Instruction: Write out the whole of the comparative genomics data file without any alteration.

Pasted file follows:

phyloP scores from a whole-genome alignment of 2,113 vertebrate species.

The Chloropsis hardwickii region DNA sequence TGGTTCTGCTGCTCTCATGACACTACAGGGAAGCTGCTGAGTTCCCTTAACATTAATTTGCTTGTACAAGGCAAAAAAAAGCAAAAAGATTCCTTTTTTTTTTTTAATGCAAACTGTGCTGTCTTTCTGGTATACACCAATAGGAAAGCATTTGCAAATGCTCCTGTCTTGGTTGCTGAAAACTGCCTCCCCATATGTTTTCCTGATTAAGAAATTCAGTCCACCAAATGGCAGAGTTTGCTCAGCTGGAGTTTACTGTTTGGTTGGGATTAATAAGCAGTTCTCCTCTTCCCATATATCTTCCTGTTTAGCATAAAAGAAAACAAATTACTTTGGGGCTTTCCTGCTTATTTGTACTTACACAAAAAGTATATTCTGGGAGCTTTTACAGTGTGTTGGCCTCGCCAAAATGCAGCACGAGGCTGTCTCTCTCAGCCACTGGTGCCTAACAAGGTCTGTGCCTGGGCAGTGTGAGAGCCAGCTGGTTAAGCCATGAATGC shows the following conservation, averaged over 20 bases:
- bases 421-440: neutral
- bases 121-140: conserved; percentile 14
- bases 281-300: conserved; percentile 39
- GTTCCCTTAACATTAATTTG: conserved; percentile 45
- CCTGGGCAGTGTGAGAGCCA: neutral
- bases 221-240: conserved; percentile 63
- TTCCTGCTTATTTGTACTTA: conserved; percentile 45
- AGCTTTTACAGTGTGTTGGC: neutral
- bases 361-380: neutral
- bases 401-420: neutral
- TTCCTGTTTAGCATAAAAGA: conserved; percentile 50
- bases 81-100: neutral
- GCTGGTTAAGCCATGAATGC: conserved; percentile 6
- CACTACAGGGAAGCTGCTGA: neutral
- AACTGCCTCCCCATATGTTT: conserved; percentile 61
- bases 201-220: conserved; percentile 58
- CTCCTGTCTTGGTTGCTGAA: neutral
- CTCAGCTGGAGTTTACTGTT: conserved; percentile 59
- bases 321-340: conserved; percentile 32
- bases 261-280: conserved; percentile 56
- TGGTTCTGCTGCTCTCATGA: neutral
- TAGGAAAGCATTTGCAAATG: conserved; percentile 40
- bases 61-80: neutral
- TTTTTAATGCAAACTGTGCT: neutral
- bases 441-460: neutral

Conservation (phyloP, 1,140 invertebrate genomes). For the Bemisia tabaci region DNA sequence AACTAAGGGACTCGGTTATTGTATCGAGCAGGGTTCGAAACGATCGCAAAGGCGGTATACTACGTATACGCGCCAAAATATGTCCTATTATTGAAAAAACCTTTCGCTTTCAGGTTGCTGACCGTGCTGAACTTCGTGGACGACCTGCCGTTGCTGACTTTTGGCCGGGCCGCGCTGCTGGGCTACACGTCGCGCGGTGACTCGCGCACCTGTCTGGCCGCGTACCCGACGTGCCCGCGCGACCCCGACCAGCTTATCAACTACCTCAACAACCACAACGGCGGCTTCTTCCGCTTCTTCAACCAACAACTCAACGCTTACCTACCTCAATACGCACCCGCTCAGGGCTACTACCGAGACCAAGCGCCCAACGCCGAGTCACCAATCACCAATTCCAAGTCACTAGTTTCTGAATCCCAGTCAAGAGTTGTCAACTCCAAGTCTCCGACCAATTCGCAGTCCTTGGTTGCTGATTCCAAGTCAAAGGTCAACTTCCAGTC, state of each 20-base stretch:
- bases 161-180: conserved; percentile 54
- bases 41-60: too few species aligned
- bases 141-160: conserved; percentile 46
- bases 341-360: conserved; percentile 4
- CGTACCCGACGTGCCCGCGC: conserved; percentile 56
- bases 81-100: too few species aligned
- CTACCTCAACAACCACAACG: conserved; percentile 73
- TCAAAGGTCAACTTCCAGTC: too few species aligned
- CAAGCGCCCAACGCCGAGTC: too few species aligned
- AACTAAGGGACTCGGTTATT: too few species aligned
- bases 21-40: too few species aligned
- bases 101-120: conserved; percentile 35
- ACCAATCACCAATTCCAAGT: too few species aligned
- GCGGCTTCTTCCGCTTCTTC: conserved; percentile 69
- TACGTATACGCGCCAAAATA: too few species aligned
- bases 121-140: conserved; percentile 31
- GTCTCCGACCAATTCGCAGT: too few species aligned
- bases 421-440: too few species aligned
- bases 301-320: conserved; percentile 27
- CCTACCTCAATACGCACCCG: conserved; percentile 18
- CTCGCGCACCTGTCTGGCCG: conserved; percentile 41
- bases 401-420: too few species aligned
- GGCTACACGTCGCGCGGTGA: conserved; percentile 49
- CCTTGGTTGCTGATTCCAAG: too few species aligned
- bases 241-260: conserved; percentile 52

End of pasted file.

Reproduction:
phyloP scores from a whole-genome alignment of 2,113 vertebrate species.

The Chloropsis hardwickii region DNA sequence TGGTTCTGCTGCTCTCATGACACTACAGGGAAGCTGCTGAGTTCCCTTAACATTAATTTGCTTGTACAAGGCAAAAAAAAGCAAAAAGATTCCTTTTTTTTTTTTAATGCAAACTGTGCTGTCTTTCTGGTATACACCAATAGGAAAGCATTTGCAAATGCTCCTGTCTTGGTTGCTGAAAACTGCCTCCCCATATGTTTTCCTGATTAAGAAATTCAGTCCACCAAATGGCAGAGTTTGCTCAGCTGGAGTTTACTGTTTGGTTGGGATTAATAAGCAGTTCTCCTCTTCCCATATATCTTCCTGTTTAGCATAAAAGAAAACAAATTACTTTGGGGCTTTCCTGCTTATTTGTACTTACACAAAAAGTATATTCTGGGAGCTTTTACAGTGTGTTGGCCTCGCCAAAATGCAGCACGAGGCTGTCTCTCTCAGCCACTGGTGCCTAACAAGGTCTGTGCCTGGGCAGTGTGAGAGCCAGCTGGTTAAGCCATGAATGC shows the following conservation, averaged over 20 bases:
- bases 421-440: neutral
- bases 121-140: conserved; percentile 14
- bases 281-300: conserved; percentile 39
- GTTCCCTTAACATTAATTTG: conserved; percentile 45
- CCTGGGCAGTGTGAGAGCCA: neutral
- bases 221-240: conserved; percentile 63
- TTCCTGCTTATTTGTACTTA: conserved; percentile 45
- AGCTTTTACAGTGTGTTGGC: neutral
- bases 361-380: neutral
- bases 401-420: neutral
- TTCCTGTTTAGCATAAAAGA: conserved; percentile 50
- bases 81-100: neutral
- GCTGGTTAAGCCATGAATGC: conserved; percentile 6
- CACTACAGGGAAGCTGCTGA: neutral
- AACTGCCTCCCCATATGTTT: conserved; percentile 61
- bases 201-220: conserved; percentile 58
- CTCCTGTCTTGGTTGCTGAA: neutral
- CTCAGCTGGAGTTTACTGTT: conserved; percentile 59
- bases 321-340: conserved; percentile 32
- bases 261-280: conserved; percentile 56
- TGGTTCTGCTGCTCTCATGA: neutral
- TAGGAAAGCATTTGCAAATG: conserved; percentile 40
- bases 61-80: neutral
- TTTTTAATGCAAACTGTGCT: neutral
- bases 441-460: neutral

Conservation (phyloP, 1,140 invertebrate genomes). For the Bemisia tabaci region DNA sequence AACTAAGGGACTCGGTTATTGTATCGAGCAGGGTTCGAAACGATCGCAAAGGCGGTATACTACGTATACGCGCCAAAATATGTCCTATTATTGAAAAAACCTTTCGCTTTCAGGTTGCTGACCGTGCTGAACTTCGTGGACGACCTGCCGTTGCTGACTTTTGGCCGGGCCGCGCTGCTGGGCTACACGTCGCGCGGTGACTCGCGCACCTGTCTGGCCGCGTACCCGACGTGCCCGCGCGACCCCGACCAGCTTATCAACTACCTCAACAACCACAACGGCGGCTTCTTCCGCTTCTTCAACCAACAACTCAACGCTTACCTACCTCAATACGCACCCGCTCAGGGCTACTACCGAGACCAAGCGCCCAACGCCGAGTCACCAATCACCAATTCCAAGTCACTAGTTTCTGAATCCCAGTCAAGAGTTGTCAACTCCAAGTCTCCGACCAATTCGCAGTCCTTGGTTGCTGATTCCAAGTCAAAGGTCAACTTCCAGTC, state of each 20-base stretch:
- bases 161-180: conserved; percentile 54
- bases 41-60: too few species aligned
- bases 141-160: conserved; percentile 46
- bases 341-360: conserved; percentile 4
- CGTACCCGACGTGCCCGCGC: conserved; percentile 56
- bases 81-100: too few species aligned
- CTACCTCAACAACCACAACG: conserved; percentile 73
- TCAAAGGTCAACTTCCAGTC: too few species aligned
- CAAGCGCCCAACGCCGAGTC: too few species aligned
- AACTAAGGGACTCGGTTATT: too few species aligned
- bases 21-40: too few species aligned
- bases 101-120: conserved; percentile 35
- ACCAATCACCAATTCCAAGT: too few species aligned
- GCGGCTTCTTCCGCTTCTTC: conserved; percentile 69
- TACGTATACGCGCCAAAATA: too few species aligned
- bases 121-140: conserved; percentile 31
- GTCTCCGACCAATTCGCAGT: too few species aligned
- bases 421-440: too few species aligned
- bases 301-320: conserved; percentile 27
- CCTACCTCAATACGCACCCG: conserved; percentile 18
- CTCGCGCACCTGTCTGGCCG: conserved; percentile 41
- bases 401-420: too few species aligned
- GGCTACACGTCGCGCGGTGA: conserved; percentile 49
- CCTTGGTTGCTGATTCCAAG: too few species aligned
- bases 241-260: conserved; percentile 52